Suunto – Spartan Trainer

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While we were waiting for the announcement of the Suunto Spartan Sports Wrist HR another Suunto watch the Suunto Spartan Trainer has shown up and went on presale.
A few shops started presale on 21 okt 2016 but as of  today 1 nov 2016 all have their presale pages blanked, closed or removed. First watch according to Sunnto will still be the Suunto Spartan Sports Wrist HR which is still to be announced before Christmas 2016.

Quote : New Suunto Spartan Sport models featuring wrist HR measurement will be introduced for Christmas.

Suunto Spartan Trainer

Details

Suunto Spartan Trainer is a versatile GPS sports watch for people who lead a healthy and active lifestyle. Featuring convenient and accurate wrist heart rate, the Trainer also tracks your daily activity with calories and steps.
The Spartan Trainer is the lightest and slimmest of the Spartan collection and is ready to train how you want – whether you swim, hit the gym or run trails.
Spartan trainer’s comfortable fit makes it your natural partner as you reach towards new goals every day.

Specs

  • Battery life up to 8H in training mode, 10 days in time mode
  • Wrist HR measurement and 24/7 activity tracking
  • Slim & lightweight design with 50 meter water resistance
  • Integrated GPS with real-time breadcrumb view
  • Sport-specific training modes for triathlon, running, and overall training
  • Rechargeable 300mAh lithium-ion battery

Suunto Spartan Trainer

  •  Suunto Spartan Trainer Black Wrist HR – SS022668000 ($269)
  •  Suunto Spartan Trainer White Wrist HR – SS022669000 ($289)
  •  Suunto Spartan Trainer Mint Wrist HR – SS022670000 ($289)
  •  Suunto Spartan Trainer Coral Wrist HR -SS022671000 ($289)

Suunto Spartan Solution

The Suunto Spartan solution for athletic and adventure multisport comprises of Suunto Spartan GPS watches, renewed Suunto Movescount.com and mobile smart phone application for iPhone & Android.

The Suunto Spartan solution will continue to develop in the coming months

  • Suunto Spartan Ultra – The GPS watch for athletic and adventure multisport
  • Suunto Spartan Sport- The GPS watch for athletic multisport
  • Suunto Spartan Trainer – The GPS watch for healthy and active lifestyle.
  • Suunto Spartan Sport Wrist HR – tba ?

Best part of this watch will be the start price: $269,- (black)
This watch will have a far better value for money than the Suunto Spartan Ultra.

For that price you will receive a multi sports watch with optical HR.

Suunto Spartan Sport Wrist HR?

Suunto still has the quote on their website about the Suunto Spartan Sport models featuring wrist HR measurement.  I don’t know (anymore) if this has been renamed  to the Trainer or if they will release another watch with wrist HR. There could be a few differences between the two models like: Touchscreen, Barometer and Vibrating feedback but what would be the price?

update: 2 nov 2016 – The Trainer is definitely NOT the renamed the Suunto Spartan Sport Wrist HR, which will still be released later. Suunto will have two watches in the Spartan series with wrist HR and two without.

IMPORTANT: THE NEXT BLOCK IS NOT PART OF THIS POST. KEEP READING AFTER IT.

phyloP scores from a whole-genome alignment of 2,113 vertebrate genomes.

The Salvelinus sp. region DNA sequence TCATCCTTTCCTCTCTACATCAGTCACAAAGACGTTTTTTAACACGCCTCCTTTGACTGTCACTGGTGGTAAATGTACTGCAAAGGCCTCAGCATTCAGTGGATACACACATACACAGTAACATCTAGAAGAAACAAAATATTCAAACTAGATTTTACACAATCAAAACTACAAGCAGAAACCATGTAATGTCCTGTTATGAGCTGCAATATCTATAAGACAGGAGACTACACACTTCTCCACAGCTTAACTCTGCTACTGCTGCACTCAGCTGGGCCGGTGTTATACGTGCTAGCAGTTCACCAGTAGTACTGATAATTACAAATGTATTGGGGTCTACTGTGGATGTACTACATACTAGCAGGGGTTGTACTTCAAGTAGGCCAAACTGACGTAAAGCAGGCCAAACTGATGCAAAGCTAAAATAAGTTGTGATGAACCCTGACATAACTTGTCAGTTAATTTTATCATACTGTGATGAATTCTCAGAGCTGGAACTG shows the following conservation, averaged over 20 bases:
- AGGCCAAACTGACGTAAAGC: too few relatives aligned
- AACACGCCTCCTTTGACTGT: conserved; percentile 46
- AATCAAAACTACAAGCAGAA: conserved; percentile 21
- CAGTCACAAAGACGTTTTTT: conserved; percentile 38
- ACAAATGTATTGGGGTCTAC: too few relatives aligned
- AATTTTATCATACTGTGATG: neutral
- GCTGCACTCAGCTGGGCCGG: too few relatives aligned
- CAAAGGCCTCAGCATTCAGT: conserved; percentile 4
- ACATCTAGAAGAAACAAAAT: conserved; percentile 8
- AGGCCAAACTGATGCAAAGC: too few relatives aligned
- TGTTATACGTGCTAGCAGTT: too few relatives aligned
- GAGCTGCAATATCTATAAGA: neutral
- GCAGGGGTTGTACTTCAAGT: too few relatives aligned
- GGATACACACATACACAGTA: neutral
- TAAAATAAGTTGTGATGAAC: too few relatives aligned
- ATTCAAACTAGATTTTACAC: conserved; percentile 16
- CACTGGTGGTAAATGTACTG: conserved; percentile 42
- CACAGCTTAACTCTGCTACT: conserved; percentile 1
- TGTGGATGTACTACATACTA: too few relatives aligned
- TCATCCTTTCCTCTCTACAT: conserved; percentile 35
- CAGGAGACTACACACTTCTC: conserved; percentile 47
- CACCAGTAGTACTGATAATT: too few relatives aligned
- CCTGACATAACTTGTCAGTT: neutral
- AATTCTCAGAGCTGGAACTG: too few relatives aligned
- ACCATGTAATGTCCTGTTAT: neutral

Suunto Spartan Ultra – $699 / +HR $749 (Titanium $799 / +HR $849)
Suunto Spartan Sport – $549 / +HR $559
Suunto Spartan Sport Wrist HR – ???
Suunto Spartan Trainer (wrist HR) – $269 (black) / $289 (other)

If the Sport Wrist HR version would have the same price and functions as the current Sport version NO way i would buy the sport version over the Trainer version. Unless they really, really, really cripple the firmware in the Trainer version. But looking at the specification the Trainer has sport specific training modes like triathlon (=multi-sport) so my guess is that this will not be the case. All versions of the Spartan series support Suunto Movescount, the online sports community so no differences there.

Calling a watch “Trainer” is NOT something without reasons, it doesn’t mean it’s a lover version of a “Race” watch. No it’s the opposite, for training you need schedules and training programs together with perfect registration to analyze your training to get better. Because it supports multi-sports training it needs to connect and support every part of a training, meaning connection to external sensors like footpod, speed, cadence and powermeters. For swimming this means full use of internal sensors to calculate speed, distance and stroke and type. For the race the hard work is done and perfect registration is the only thing a watch can do.

As for the Suunto Spartan Trainer it looks like the watch to get! too bad i missed the presale :-(. It may take a short while in getting all out of the watch as Suunto seems to have slight delay in bringing the features to their newest watched but finally it will be all there.

For the first time i believe Suunto will force some others to respond. Specially Garmin who now sells the Forerunner 235 (running no multi-sport) for $329.99 and the “same” watch (different firmware) as Forerunner 735XT (running but multi-sport) for $449.99.

 

 

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Source: bhphotovideo / Gearcoop /  5krunner

Fenix 4, Alphabet

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When i was writing about the Fenix Descent, i noticed with the other Fenix 3 models in my mind many of them had an unique name.
I looked at the variants of the Fenix 3 released and came to a nice ABC of the Fenix 4 models Garmin could launch during the product live-cycle of the Fenix 4.